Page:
Many people love the sun. The sun's rays make us feel good, and in the short term, it makes us look good. But our love affair isn't a two-way street: Exposure to sun causes most of the wrinkles and age spots on our faces. Consider this: One woman at age 40 who has protected her skin from the sun actually has the skin of a 30-year-old.
We often associate a glowing complexion with good health, but skin color obtained from being in the sun can actually mean accelerated effects of aging and an increased risk for developing skin cancer.
Sun exposure causes most of the skin changes that we think of as a normal part of aging. Over time, the sun's ultraviolet (UV) light damages the fibers in the skin called elastin. When these fibers breakdown, the skin begins to sag, stretch, and lose its ability to go back into place after stretching. The skin also bruises and tears more easily in addition to taking longer to heal. So while sun damage to the skin may not be apparent when you're young, it will definitely show later in life.
Changes in the skin related to sun exposure:
Skin cancer is the most common form of cancer in the US, and the number of cases continues to rise. It is the uncontrolled growth of abnormal skin cells. While healthy cells grow and divide in an orderly way, cancer cells grow and divide in a rapid, haphazard manner. This rapid growth results in tumors that are either benign (noncancerous) or malignant (cancerous).
There are three main types of skin cancer:
Basal cell and squamous cell cancers are less serious types and make up 95% of all skin cancers. Also referred to as non-melanoma skin cancers, they are highly curable when treated early.
Melanoma, made up of abnormal skin pigment cells called melanocytes, is the most serious form of skin cancer and causes 75% of all skin cancer deaths. Left untreated, it can spread to other organs and is difficult to control.
Ultraviolet (UV) radiation from the sun is the number one cause of skin cancer, but UV light from tanning beds is just as harmful. Exposure to sunlight during the winter months puts you at the same risk as exposure during the summertime.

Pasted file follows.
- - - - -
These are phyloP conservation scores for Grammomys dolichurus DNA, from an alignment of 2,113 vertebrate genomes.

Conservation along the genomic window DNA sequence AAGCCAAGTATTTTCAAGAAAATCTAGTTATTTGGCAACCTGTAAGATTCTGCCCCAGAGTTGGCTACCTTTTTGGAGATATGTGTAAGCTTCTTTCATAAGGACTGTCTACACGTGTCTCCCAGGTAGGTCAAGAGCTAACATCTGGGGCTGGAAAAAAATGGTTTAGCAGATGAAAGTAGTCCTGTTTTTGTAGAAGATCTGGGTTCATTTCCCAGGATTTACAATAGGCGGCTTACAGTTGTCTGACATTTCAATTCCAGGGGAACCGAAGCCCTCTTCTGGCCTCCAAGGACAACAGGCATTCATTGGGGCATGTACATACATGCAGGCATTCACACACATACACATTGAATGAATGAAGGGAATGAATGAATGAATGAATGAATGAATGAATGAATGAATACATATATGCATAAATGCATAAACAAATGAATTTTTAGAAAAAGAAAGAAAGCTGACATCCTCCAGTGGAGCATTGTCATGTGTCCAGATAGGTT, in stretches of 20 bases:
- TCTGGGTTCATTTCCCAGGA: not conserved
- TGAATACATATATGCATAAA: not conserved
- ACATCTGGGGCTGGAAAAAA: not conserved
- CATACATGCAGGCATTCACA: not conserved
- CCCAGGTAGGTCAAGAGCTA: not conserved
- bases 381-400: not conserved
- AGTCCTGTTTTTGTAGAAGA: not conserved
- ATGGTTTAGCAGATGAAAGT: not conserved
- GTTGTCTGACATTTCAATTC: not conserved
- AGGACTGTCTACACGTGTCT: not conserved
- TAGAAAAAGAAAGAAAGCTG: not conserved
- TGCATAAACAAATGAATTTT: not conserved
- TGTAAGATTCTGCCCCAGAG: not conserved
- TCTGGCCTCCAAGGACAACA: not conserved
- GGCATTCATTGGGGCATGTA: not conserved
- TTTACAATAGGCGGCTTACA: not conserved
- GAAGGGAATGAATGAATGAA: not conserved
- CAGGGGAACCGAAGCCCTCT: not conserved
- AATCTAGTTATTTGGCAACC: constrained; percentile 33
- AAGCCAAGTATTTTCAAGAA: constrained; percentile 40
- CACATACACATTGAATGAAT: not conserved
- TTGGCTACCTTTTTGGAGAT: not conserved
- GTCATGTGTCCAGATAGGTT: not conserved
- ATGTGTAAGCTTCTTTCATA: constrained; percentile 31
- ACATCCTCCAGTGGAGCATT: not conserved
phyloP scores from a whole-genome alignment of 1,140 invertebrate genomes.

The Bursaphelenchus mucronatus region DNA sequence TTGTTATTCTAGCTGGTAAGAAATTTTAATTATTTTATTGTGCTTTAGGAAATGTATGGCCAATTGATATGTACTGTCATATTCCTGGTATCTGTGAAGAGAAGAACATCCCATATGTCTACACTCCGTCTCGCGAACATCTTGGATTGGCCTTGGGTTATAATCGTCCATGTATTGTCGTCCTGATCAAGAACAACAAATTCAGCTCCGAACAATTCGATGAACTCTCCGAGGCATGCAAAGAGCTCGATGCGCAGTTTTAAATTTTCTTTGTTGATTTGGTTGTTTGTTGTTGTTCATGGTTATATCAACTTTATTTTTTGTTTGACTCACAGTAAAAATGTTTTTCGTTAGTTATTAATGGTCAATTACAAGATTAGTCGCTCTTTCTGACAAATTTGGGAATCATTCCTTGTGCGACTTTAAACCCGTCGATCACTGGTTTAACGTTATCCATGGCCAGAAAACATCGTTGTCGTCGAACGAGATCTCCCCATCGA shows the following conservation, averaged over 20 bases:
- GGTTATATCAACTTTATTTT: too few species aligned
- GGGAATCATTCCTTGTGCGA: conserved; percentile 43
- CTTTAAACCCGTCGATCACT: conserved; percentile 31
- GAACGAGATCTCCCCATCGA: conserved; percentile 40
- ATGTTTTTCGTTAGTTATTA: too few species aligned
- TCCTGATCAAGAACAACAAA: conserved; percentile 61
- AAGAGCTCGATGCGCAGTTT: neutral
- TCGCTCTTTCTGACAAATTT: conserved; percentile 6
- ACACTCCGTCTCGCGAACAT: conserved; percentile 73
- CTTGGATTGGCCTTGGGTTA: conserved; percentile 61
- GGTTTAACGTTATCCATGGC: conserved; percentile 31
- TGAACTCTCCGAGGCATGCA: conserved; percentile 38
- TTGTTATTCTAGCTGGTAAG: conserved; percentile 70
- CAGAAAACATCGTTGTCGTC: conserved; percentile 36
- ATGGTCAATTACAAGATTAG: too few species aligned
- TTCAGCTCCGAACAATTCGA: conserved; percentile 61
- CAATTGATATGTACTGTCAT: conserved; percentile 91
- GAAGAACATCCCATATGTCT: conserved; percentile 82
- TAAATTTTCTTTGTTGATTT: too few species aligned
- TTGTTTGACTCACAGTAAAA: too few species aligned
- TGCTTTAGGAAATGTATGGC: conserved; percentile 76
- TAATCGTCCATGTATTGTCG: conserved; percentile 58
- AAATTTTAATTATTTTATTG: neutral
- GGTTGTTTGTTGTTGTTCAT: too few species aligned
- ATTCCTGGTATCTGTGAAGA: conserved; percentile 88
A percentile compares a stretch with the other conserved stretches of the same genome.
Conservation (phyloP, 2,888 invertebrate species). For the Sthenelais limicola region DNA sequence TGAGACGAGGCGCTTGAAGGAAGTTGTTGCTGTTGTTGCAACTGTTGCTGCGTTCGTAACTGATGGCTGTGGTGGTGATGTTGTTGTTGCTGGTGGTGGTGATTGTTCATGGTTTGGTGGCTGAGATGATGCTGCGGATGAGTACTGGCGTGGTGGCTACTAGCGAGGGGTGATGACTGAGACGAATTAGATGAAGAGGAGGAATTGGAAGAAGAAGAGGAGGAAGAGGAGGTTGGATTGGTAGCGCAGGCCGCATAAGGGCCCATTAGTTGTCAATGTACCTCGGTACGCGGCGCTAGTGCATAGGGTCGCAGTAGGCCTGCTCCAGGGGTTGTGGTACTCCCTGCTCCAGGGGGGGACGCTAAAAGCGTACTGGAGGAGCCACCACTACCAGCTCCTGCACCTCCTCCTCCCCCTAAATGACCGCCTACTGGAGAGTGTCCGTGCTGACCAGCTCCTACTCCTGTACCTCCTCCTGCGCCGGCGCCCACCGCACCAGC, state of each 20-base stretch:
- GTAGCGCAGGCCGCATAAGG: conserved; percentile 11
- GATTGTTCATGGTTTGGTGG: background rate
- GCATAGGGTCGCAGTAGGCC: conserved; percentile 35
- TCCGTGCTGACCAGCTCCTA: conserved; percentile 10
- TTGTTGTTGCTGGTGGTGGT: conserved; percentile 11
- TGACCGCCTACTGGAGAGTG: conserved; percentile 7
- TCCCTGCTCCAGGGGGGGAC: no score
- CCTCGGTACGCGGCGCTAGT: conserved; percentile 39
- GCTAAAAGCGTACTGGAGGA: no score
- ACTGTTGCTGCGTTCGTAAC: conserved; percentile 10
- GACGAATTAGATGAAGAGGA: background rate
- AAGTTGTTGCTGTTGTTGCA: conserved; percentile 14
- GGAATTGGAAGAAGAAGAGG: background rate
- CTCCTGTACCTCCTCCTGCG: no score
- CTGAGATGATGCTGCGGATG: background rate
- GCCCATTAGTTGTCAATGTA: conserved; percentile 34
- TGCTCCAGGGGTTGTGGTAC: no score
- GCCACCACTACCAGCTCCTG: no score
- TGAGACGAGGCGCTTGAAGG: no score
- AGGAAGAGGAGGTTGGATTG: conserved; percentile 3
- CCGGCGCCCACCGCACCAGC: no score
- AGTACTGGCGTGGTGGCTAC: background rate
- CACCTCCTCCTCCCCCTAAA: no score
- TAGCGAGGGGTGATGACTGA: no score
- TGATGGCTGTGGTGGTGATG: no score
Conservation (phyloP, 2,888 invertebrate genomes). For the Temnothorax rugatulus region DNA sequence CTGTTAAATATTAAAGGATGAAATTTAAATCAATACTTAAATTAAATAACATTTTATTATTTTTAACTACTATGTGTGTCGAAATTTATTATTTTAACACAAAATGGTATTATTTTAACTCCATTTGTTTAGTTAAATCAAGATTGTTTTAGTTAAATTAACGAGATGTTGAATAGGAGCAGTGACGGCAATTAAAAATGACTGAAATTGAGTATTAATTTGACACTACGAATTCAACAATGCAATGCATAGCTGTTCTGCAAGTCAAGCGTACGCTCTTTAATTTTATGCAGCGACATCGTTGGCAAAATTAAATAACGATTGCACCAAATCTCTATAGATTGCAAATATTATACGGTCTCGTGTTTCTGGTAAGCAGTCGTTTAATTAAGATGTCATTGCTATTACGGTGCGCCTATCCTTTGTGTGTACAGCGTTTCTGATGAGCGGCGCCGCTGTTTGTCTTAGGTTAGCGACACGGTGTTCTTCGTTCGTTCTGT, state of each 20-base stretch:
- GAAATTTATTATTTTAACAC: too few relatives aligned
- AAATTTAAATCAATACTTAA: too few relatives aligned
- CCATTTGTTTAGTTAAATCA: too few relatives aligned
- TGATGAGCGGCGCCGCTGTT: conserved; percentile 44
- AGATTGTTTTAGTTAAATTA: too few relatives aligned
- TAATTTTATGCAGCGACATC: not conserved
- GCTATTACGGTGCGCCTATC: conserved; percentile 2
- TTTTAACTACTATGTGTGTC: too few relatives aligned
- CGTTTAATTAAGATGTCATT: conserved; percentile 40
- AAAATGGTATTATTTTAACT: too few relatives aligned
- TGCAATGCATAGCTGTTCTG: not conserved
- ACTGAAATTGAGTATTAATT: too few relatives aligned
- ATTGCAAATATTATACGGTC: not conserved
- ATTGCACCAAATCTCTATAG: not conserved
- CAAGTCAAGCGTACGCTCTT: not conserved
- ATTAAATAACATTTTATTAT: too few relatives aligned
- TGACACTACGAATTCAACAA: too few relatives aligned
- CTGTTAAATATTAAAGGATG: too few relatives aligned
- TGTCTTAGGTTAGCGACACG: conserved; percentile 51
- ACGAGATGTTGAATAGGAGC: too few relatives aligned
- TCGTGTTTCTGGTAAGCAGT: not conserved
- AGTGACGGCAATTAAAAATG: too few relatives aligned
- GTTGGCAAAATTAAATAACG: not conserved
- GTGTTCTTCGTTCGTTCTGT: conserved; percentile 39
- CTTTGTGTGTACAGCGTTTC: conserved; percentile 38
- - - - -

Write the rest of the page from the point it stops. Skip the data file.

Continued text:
Cumulative sun exposure causes mainly basal cell and squamous cell skin cancer, while episodes of severe blistering sunburns, usually before age 18, can cause melanoma later in life. Other less common causes are repeated X-ray exposure, scars from burns or disease, and occupational exposure to certain chemicals.
Although anyone can get skin cancer, the risk is greatest for people who have fair or freckled skin that burns easily, light eyes and blond or red hair. Darker-skinned individuals are also susceptible to all types of skin cancer, although their risk is lower.
Aside from complexion, other risk factors include having a family history or personal history of skin cancer, having an outdoor job, and living in a sunny climate. A history of severe sunburns and an abundance of large and irregularly shaped moles are risk factors unique to melanoma.
The most common warning sign of skin cancer is a change on the skin, typically a new mole or skin lesion or a change in an existing mole.
When looking for melanoma, think of the ABCD rule that tells you the signs to watch for:
Skin cancer is suspected by its appearance on the skin. The diagnosis must be confirmed with a biopsy. This involves taking a sample of the tissue, which is then placed under a microscope and examined by a dermatopathologist, a doctor who specializes in examining skin cells. Sometimes a biopsy can remove all of the cancer tissue and no further treatment is needed.
Treatment of skin cancer depends on the type and extent of the disease. Treatment is individualized and is determined by the type of skin cancer, its size and location, and the patient's preference.
Standard treatments for non-melanoma skin cancer (basal cell or squamous cell carcinomas) include:
Standard treatments for melanoma include:
Nothing can completely undo sun damage, although the skin can sometimes repair itself. So, it's never too late to begin protecting yourself from the sun. Your skin does change with age; for example, you sweat less and your skin can take longer to heal, but you can delay these changes by staying out of the sun.
Maintaining healthy skin
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This information is provided by the Cleveland Clinic and is not intended to replace the medical advice of your doctor or healthcare provider. Please consult your healthcare provider for advice about a specific medical condition. This document was last reviewed on: 04/22/2015